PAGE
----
Kansas State’s Sweet 16 X-factors: depth, defense, Dean and ‘X’

Kansas State-Sweet 16-Kentucky-Wildcats-NCAA Tournament

By way of wins over Creighton and UMBC, the Kansas State Wildcats find themselves in the Sweet 16 for the first time since 2010.

No. 9 seed K-State faces No. 5 seed Kentucky with a trip to the Elite Eight on the line Thursday in Atlanta. Kentucky enters as the favorite (-5.5) in the tilt.

But if Kansas State has proven anything over its first two games of March Madness, it’s that it can rely on a litany of weapons. From getting 17 points from a seldom-used reserve guard against Creighton to advancing past the first weekend without its best player, K-State has shown perhaps the most mettle of any squad in the NCAA Tournament thus far.

Depth

In Kansas State’s first round win over No. 8 seed Creighton, K-State got 19 points and 39 minutes from its bench, including 17 and 22 respectively from Mike McGuirl.

Going in the tournament, McGuirl had appeared in all of eight games and scored 13 points. But when Cartier Diarra, K-State’s starting point guard, got in foul trouble, it was McGuirl that filled the void.

The Wildcats routinely have multiple options they can rely on. Dean Wade, Barry Brown, Xavier Sneed, Makol Mawien and Diarra have all led K-State in scoring in a game this season.

Defense

K-State’s defense has flown under the radar in the NCAA Tournament. The Wildcats have held its two opponents to the fewest combined points (102) of any team left in the field.

On that end of the floor, Kansas State is led by “Lockdown” Brown. As Kellis Robinett of the Kansas City Star points out, Brown’s been a relentless defender for the Wildcats.

From the Star:

A reporter had a question for Brown … Are you the best one-on-one defender in the NCAA Tournament?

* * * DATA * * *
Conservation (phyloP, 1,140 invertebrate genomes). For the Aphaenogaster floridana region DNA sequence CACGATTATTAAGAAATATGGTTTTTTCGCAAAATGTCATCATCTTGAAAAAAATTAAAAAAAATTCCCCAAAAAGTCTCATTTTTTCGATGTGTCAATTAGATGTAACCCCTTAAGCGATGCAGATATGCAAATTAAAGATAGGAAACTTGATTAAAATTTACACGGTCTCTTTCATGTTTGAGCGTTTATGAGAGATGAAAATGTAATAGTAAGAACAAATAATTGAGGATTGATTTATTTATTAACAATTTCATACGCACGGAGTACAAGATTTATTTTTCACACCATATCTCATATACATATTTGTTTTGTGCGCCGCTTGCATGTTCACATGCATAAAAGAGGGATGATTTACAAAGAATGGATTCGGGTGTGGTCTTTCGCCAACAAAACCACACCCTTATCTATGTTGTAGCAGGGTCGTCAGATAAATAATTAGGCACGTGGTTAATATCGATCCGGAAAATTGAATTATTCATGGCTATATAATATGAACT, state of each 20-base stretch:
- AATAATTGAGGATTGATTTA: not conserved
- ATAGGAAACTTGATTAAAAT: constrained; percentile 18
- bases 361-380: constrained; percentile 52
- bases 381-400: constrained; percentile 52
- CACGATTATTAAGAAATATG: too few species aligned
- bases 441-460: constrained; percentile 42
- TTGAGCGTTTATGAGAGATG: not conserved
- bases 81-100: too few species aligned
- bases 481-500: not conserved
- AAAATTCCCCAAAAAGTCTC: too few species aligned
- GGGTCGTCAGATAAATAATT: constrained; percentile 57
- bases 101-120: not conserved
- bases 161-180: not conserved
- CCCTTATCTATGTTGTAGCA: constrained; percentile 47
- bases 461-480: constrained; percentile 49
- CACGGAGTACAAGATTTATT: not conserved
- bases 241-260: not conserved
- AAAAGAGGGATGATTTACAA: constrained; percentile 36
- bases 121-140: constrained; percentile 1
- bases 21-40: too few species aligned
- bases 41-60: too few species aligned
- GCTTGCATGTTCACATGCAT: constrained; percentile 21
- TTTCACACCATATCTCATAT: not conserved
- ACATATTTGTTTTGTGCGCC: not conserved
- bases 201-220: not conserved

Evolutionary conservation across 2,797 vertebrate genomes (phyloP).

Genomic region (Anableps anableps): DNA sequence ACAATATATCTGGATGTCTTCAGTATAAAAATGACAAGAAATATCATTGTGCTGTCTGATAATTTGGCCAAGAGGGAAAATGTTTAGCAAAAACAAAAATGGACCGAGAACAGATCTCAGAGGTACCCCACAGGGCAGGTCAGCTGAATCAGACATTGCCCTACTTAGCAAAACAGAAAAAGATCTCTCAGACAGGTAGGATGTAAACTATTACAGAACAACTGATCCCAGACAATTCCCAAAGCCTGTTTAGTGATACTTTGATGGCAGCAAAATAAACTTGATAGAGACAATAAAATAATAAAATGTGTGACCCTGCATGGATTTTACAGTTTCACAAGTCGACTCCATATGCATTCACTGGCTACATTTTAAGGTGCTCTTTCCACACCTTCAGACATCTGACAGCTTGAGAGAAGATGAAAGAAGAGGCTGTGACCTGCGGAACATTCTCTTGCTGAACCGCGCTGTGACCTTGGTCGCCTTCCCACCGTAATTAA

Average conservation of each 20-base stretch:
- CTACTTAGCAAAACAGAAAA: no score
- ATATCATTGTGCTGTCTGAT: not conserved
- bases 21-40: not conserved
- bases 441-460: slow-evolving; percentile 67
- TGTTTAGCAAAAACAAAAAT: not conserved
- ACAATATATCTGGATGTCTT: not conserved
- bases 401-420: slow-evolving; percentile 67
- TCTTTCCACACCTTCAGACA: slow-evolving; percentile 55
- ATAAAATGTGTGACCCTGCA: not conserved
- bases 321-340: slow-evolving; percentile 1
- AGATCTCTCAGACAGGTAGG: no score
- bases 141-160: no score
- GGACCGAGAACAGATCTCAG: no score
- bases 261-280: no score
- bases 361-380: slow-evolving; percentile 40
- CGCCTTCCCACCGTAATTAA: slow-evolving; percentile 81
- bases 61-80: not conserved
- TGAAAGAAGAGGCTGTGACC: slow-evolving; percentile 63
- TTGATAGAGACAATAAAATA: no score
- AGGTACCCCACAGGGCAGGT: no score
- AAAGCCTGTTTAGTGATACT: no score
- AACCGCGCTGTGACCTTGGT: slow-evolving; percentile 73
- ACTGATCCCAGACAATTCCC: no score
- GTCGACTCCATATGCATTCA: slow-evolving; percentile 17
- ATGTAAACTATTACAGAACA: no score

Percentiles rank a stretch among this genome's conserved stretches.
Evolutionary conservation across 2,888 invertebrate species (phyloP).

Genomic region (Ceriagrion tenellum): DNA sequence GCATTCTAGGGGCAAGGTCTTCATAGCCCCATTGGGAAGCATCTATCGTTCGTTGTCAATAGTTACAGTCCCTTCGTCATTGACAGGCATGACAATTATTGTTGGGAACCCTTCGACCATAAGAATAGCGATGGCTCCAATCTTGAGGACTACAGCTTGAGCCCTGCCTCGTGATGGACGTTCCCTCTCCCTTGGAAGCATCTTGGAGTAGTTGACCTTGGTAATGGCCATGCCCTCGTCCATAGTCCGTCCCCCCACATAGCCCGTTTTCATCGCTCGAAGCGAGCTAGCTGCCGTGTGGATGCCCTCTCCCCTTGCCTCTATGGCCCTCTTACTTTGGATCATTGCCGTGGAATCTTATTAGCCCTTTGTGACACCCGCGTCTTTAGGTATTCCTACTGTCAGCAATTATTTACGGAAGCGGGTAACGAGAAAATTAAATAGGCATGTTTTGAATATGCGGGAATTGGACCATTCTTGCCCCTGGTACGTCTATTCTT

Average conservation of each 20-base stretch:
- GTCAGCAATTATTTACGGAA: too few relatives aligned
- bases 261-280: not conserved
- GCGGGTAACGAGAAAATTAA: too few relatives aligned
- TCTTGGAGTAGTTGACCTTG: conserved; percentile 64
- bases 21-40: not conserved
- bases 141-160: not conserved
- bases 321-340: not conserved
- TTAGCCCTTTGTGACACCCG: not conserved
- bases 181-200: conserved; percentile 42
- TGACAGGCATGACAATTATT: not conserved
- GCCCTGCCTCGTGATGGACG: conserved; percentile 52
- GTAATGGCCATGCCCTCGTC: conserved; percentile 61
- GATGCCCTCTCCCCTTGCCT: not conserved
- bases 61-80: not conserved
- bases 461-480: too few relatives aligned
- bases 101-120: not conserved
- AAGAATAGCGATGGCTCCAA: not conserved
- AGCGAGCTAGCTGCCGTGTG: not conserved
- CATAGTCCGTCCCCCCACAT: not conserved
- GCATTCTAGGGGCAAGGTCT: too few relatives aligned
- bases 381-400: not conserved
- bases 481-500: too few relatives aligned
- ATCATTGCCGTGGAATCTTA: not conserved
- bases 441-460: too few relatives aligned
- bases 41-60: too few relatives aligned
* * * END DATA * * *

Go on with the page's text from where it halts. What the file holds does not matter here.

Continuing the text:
“Most definitely,” Brown answered, again without hesitation.

That’s a debatable statement, given the plethora of great defensive players that made the Big Dance. But he’s definitely in the conversation along with West Virginia guard Jevon Carter and Villanova stopper Mikal Bridges.

Brown’s primary matchups in the NCAA Tournament have been Creighton’s Marcus Foster and UMBC’s Jairus Lyles. The two players combined for just 17 points — including Foster’s season low of 5 — on 6-of-26 shooting.

“Barry isn’t the type of defender to take go hard for a while and then take plays off,” K-State junior Amaad Wainright said. “He just really locks in. You have to take out your best moves on Barry in every practice, because he can full speed for 1,000 possessions until he gets tired.”

Brown will likely be matched up with Shai Gilgeous-Alexander, Kentucky’s second-leading scorer.

Kansas State ranks in top 50 nationally in 3-point defense (32.7 percent) and scoring defense (66.9). Teams rarely light up the scoreboard for 80-plus against the Wildcats.

Dean

The biggest unknown for K-State heading into the Sweet 16 is how much Wade will value into the Wildcats’ equation against Kentucky.

Wade himself says he’s feeling up to the task of playing in his first game since missing the Big 12 Tournament semifinal against Kansas with a foot injury.

The native Kansan is arguably Kansas State’s best player. He’s a threat on the perimeter, shooting 44 percent on 3-pointers this season. He’s also got a solid arsenal of post moves, averages 6.3 rebounds per game and stands 6’10”.

He’d be the best matchup for Kentucky’s Kevin Knox, the leading scorer for Kansas State’s opponent.

If Wade is able to play, even on a minute cap, he provides a much-needed boost to the Wildcats’ lineup.

‘X’

Sneed, often referred to by teammates by his first initial “X,” gave K-State its biggest spark against UMBC.

In a defensive slugfest that saw both teams combine for 93 points, Sneed’s first big highlight came on a transition dunk led by his steal.

A few minutes later, he reached to the rafters for a vicious put-back slam.

While Sneed only had 8 points against UMBC, his 7 rebounds and 4 steals helped account for Wade’s absence. Over the course of the season, Sneed averages 10.7 points and 4.9 rebounds per game.

Seldom mentioned in the same breath as Brown, Wade or even Diarra, Sneed has been a consistent presence offensively for K-State and is proving to be a spark plug in the postseason.

The post Kansas State’s Sweet 16 X-factors: depth, defense, Dean and ‘X’ appeared first on Diehards.

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